What Is Vision Screening?
A vision screening is set of simple vision tests and assessments that help identify people who may have certain eye problems. Often performed by pediatricians, school nurses, assisted living caregivers and other healthcare professionals and volunteers, vision screening usually includes the use of the "Big E" or "Snellen" chart.
A vision screening may also include vision testing of your eye's reaction to light, muscle coordination, or by viewing simple images and graphs that could reveal colorblindness or other hidden problems. The vision testing you take to get your driver's license is actually an example of a vision screening.
Community health organizations, public schools, wellness clinics, and assisted living facilities often offer vision screening as part of their services. Given at important intervals in life, such as early childhood, pre-teen years, and as you age, vision screening can help monitor the quality of your vision, and possibly identify common vision problems. Most importantly, children and the elderly should be seen more often – as changes in the eye are more profound in both age groups.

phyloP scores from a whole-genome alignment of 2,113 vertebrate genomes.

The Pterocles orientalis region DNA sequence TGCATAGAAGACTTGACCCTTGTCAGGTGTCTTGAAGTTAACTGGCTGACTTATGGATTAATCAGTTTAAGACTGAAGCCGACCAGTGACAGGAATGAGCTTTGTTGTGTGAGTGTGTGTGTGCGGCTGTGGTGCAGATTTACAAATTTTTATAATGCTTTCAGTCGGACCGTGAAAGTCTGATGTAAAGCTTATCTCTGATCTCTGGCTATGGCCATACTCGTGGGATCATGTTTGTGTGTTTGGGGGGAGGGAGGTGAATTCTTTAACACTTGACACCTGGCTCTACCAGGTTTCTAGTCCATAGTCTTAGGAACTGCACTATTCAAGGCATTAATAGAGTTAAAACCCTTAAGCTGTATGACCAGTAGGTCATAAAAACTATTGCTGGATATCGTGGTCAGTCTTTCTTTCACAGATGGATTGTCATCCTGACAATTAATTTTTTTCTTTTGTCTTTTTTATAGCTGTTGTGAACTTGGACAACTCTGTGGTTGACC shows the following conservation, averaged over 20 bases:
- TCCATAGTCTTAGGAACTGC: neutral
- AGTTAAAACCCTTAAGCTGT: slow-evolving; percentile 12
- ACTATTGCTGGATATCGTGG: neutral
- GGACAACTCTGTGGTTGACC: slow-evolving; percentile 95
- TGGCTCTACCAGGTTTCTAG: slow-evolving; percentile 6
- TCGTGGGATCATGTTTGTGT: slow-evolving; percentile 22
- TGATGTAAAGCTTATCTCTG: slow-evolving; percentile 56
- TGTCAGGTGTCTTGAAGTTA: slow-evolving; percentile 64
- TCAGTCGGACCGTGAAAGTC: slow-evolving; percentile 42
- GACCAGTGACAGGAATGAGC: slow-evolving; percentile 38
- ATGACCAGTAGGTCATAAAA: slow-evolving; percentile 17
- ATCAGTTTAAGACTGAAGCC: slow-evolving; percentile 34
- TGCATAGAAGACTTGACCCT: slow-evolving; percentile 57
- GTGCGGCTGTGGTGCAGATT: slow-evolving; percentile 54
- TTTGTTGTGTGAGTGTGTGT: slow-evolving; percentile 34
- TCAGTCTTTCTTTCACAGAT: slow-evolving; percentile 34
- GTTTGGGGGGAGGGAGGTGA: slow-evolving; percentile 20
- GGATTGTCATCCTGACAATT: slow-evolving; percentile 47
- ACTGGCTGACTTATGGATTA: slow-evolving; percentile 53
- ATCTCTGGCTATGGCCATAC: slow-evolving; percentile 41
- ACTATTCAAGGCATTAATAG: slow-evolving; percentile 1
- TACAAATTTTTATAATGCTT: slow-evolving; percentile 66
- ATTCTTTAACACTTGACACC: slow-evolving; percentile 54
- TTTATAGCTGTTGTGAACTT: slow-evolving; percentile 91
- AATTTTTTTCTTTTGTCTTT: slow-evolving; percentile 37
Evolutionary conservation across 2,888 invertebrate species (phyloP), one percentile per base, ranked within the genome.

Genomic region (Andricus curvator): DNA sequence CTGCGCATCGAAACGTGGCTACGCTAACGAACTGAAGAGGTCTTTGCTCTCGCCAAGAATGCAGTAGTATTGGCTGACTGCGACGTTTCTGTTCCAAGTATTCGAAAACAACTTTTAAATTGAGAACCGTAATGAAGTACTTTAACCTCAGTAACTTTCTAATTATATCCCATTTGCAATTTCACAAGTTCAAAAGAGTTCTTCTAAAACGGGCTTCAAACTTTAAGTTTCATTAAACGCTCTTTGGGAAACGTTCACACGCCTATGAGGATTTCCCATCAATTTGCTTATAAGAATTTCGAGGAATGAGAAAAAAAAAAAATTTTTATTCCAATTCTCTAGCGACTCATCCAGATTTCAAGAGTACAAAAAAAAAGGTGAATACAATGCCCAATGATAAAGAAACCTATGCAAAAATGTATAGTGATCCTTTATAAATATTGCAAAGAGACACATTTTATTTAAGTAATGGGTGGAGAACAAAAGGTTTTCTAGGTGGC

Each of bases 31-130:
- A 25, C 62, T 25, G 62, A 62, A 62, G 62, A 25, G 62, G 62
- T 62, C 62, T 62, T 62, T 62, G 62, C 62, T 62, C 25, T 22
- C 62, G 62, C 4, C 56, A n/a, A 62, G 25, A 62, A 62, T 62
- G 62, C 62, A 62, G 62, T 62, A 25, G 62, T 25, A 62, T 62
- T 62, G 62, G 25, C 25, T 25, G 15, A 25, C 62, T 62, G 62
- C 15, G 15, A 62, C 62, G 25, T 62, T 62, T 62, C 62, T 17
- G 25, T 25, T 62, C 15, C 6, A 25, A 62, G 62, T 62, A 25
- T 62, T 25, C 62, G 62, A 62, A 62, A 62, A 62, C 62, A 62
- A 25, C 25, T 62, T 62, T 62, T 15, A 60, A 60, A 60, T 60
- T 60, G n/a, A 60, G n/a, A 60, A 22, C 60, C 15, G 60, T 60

Please note that these relatively simple vision screenings are not a substitute for a comprehensive vision test given by an eye doctor. While vision screenings take place in a wide range of suitable locations, the more extensive vision tests take place as part of a visit to your eye doctor.
It's important that you know the difference between screening and testing as well as know what to expect from your visit with your eye doctor. We want you to be prepared with the information you need so that you can be better prepared to take an active role in the care and health of your eyes.